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Students plant winter crops at the Miguel Contreras Learning Complex, a downtown high school, left. Architect Robin Osier designed the installations, below, to be eyecatching as well as horticulturally correct.

Students plant winter crops at the Miguel Contreras Learning Complex, a downtown high school, left. Architect Robin Osier designed the installations, below, to be eyecatching as well as horticulturally correct.

ing's Food Chain Project stacks tomatoes, broccoli, and other edibles in six-foot-tall interconnected containers, scaling walls at four locations in L.A.'s Central VtKlllAL VtbUlLJ City East—the area affectionately known to locals as Skid Row.

C^i r t« i pi | *i The system is the brainchild of Rochester, New York's Green jfops as rilgn as ail JtljlepiiajQl S rLyG Living Technologies. Originally developed as a pitched-roof as-bi downturn L.A., urban farmers are climbing the walls. sembly to complement the company's expertise in greening flat roofs, the modular arrangement was adapted to vertical installa-IITHTHE AMBITIOUS GOAL ofending hunger within our gen- tions both indoors and out with a minimum of modification. In-eration, Los Angeles-based nonprofit Urban Farming seeks to stalled with an automated i rrigation system designed by Robin fill every unused metropolitan nook with edible crops. Its efforts Osier of Elmslie Osier Architect, the vertical vegetable gardens typically have focused on reinventing vacant lots as open- were clad in recycled stainless steel rather than the usual aluminum, access community gardens, but a new initiative takes citified agricul- The August 2008 inaugural plantings were well developed to ture to new heights. Making use of existing technology, Urban Farm- weather the summer heat, though future crops will enjoy a full life ^^^ cycle in situ.

The project's first sites—the Wein-

Landscape Architecture Magazine Goes Digital ¿rart c*nKr>die Rainbow Apartments,

Miguel Contreras Learning Complex— all promise to bring food directly to the folks who most need it. After training, local residents and students, all of whom are encouraged to sample—and share— the fruits of their labors, tend the crops.

This unfettered access is at the heart of Urban Farming's mission. Offering Fresh Food for the People without precondition is central to its ethos, and making use of the city's unlimited headroom expands on that notion. According to Program Director Joyce Lapinsky, "People can just walk up and harvest and eat the food. They're not required to work on the garden to benefit. You just take the food if you need it. There's nothing to steal."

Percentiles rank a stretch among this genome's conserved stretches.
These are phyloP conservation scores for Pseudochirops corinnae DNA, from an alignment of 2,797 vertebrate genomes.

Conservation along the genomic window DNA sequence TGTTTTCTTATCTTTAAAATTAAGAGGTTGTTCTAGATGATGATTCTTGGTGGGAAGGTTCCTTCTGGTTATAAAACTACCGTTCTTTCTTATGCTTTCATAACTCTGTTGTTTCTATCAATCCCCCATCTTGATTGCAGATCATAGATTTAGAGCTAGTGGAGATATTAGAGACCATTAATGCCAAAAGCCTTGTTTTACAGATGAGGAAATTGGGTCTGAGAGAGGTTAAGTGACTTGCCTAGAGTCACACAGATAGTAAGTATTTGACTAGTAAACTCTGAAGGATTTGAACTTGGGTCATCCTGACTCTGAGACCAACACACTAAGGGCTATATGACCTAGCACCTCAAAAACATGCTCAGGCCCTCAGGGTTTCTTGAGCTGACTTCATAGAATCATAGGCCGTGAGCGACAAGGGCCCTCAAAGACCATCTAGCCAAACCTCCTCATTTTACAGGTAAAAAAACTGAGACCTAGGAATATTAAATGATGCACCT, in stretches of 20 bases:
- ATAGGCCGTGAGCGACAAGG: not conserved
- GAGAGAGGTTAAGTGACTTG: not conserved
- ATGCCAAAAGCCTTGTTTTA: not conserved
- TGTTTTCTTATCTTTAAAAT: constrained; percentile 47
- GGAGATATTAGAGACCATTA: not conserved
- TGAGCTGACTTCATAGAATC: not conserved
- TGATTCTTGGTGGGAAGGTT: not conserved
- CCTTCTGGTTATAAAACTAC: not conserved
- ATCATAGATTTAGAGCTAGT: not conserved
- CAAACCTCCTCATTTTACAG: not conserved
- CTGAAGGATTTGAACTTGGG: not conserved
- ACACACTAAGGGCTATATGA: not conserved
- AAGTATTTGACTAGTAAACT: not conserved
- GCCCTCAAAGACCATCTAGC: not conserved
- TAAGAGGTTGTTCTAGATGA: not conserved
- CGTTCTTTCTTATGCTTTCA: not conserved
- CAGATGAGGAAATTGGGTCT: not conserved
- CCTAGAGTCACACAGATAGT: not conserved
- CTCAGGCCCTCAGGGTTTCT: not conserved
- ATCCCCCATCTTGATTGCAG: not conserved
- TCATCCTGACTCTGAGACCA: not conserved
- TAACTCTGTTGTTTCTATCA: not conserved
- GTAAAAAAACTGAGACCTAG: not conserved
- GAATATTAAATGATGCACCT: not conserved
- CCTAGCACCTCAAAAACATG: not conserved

Subscribers and members of the American Society of Landscape Architects will soon have the option of reading their magazine in a digital format. Zinio.com, a global online publishing and distribution company, will begin offering Landscape Architecture magazine on its site in April, in concert with National Landscape Architecture Month.

Digital issues of ¿»Mwill be searchable and search engine optimized, increasing the magazine's usefulness for research and archiving. Interactive and multimedia capabilities will also be embedded in the digital issues, allowing readers to link directly to related online information.

Digital subscriptions may be purchased for $44.25 per year and single issues may be purchased for $5.25 each. Members and subscribers with e-mail accounts on file with asla will receive the April issue in digital format for free. Current members and subscribers may choose to receive the magazine in digital format when it is time to renew their membership or subscription. In addition, Zinio will archive past issues of LAM going back to May 2006 and offer them for single-copy purchase.

The new digital LAM will be featured under both the Home and Garden and the Trade Magazines categories on the Zinio web site, increasing the visibility of the magazine—and the profession— to prospective readers.

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